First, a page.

[Those of you who want oodles of details won’t find a complex spreadsheet or chart here, and you will have to take some of the numbers on faith. Trust me. The reason for this post is to stimulate discussions and to ask the question “Why Not?”.]
We all know that service on the King and Queen routes leaves a lot to be desired, but little is done about the situation beyond the usual complaints of congestion and the need for an exclusive right-of-way. Although major changes won’t happen until we have a larger fleet, improvements are still possible if only there is the will to make them.
I have been looking at a number of route configurations (some of you will know of my schemes for the Long Branch car), but believe that in the short term the first issue we must confront is the assignment of vehicle types to these two routes and the number of cars available for service.
My proposal, briefly, is that the King line operate exclusively with ALRVs and that Queen run with CRLVs. Service and capacity would be increased in both cases.
The following discussion concerns the AM peak when service is at its height. All other times of day would be adjusted accordingly. Continue reading
Tony Turrittin of Transport 2000 sent along a copy of a note explaining to potential bidders the kind of requirements that would appear in the specifications for new streetcars. I am publishing it here to save on answering ongoing queries about what the TTC plans to do. Note that this is a shortened version of the original text to retain the core information about the Commission’s technical requirements. Continue reading
This piece is much more of an editorial than my usual writing here in response to a lot of ill-informed commentary about the streetcar system and Transit City. This is not intended as a definitive, answer-all-questions epic on why we should keep streetcars, but as an overview of my position.
Some will think I am too aggressive, moving too fast, or just plain out of my mind for my opinions on the role streetcars and LRT can play in Toronto. I happen to have similar feelings about those who advocate subways and other inappropriate technologies.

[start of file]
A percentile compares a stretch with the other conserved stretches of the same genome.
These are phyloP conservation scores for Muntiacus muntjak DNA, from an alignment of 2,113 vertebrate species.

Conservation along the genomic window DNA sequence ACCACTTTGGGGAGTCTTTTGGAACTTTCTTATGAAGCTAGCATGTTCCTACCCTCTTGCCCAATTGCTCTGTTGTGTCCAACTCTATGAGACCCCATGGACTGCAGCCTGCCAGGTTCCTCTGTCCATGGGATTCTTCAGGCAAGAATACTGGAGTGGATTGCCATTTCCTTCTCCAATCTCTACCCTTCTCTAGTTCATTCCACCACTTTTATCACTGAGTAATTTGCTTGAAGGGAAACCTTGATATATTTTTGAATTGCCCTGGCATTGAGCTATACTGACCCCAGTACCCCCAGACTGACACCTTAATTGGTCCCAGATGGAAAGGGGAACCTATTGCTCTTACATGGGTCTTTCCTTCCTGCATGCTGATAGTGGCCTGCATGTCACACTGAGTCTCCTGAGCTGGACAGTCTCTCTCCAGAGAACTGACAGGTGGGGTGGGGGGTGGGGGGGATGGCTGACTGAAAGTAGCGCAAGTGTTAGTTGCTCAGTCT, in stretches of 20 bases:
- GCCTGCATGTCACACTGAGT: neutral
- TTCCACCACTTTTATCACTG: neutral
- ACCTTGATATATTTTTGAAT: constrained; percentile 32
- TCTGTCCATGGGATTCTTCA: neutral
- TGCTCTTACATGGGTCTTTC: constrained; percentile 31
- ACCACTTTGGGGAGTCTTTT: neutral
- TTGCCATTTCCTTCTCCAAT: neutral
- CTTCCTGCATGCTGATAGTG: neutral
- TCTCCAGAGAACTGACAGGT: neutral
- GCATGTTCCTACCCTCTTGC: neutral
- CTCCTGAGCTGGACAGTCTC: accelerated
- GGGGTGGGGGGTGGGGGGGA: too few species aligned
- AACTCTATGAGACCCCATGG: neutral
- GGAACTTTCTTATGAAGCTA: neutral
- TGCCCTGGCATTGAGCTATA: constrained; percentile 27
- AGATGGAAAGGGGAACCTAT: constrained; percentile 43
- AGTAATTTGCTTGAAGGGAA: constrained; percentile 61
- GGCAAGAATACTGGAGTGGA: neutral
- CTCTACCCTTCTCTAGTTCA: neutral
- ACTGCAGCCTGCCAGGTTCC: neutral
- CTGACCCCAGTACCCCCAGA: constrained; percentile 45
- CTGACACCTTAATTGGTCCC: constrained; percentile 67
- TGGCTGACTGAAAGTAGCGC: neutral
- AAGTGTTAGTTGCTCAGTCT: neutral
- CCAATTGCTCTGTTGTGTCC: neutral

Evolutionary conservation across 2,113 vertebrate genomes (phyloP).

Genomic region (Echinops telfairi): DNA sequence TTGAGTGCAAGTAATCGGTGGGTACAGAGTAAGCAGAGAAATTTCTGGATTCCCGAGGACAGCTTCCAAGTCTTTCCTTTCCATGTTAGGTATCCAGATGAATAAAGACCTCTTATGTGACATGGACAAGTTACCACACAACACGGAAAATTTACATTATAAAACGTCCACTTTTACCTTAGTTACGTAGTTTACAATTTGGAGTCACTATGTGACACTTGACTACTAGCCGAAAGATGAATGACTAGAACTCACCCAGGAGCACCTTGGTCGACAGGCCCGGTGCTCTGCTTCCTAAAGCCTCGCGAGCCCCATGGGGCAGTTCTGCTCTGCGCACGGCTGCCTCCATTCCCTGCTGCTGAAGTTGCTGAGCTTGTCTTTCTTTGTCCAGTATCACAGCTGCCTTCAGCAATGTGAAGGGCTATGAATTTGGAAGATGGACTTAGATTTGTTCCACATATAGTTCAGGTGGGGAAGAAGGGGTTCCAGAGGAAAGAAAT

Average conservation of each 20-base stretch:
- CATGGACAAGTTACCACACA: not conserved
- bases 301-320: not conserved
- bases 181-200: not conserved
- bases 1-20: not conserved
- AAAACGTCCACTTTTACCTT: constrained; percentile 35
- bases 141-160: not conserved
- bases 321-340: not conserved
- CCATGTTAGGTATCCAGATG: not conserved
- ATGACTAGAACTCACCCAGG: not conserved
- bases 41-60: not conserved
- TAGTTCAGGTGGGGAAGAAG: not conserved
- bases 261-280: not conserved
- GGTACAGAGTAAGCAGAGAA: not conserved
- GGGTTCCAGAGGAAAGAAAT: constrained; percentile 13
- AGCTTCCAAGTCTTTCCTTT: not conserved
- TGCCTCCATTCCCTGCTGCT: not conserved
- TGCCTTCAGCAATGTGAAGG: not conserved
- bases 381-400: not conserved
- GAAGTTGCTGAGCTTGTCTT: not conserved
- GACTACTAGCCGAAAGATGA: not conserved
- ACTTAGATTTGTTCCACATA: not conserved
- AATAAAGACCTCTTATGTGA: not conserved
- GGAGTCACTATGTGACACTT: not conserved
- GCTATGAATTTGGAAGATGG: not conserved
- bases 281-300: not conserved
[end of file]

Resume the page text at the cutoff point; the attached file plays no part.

For three decades, Toronto has been appallingly served by its professional transportation establishment and by its politicians. While the rest of the world goes on with building, or rediscovering, the streetcar and LRT, we clung to the idea that they were quaint, something for the tourists, but not “real” transit. We blew years on studies looking at small extensions to our subway network that would do almost nothing for the city overall and leave large areas without decent service. We just about convinced everyone that good transit could never happen because we could never afford it.
With Transit City and the Official Plan there is hope that we are moving in an important new direction.
Recently, a reporter at the Star who shall remain nameless left me both a voicemail and a comment here asking that I get in touch about a piece he is writing. He has not returned my call back, and the email he left bounces. This leaves me little alternative but to reply here to the questions I think he might be asking. Continue reading
The materials presented at recent Community Liaison Committee meetings for the two EAs now in progress are available on the TWRC website. Note that they are not thick with explanatory information as they are intended to accompany a verbal presentation, but they show where things stand with the planning now.
Several issues have been raised by the CLCs, and a revised set of proposals will come back to the next CLC meetings later in May. The material in these documents is not definitive.
East Bayfront (roughly Bay & Queen’s Quay to Parliament)
The West Don Lands material has not yet been posted on the TWRC site. I will add the link here when it is available.
The TTC will install new shelters on St. Clair starting in late July. They are currently at the stage of approving drawings for the manufacture of the shelters, then there will be a prototype, then the installation.
I can’t help wondering why on a project that has seen so many delays we are only just now getting around to the preliminary stages of building the shelters. This is one more example of a project with equal measures of bad luck and bad planning.
On a brighter note, I was at a community meeting tonight regarding the detailed plans for this year’s construction between Westmount and McRoberts, and things went much more smoothly than the raucous gatherings of earlier times.
Update May 9: The presentation materials are available online.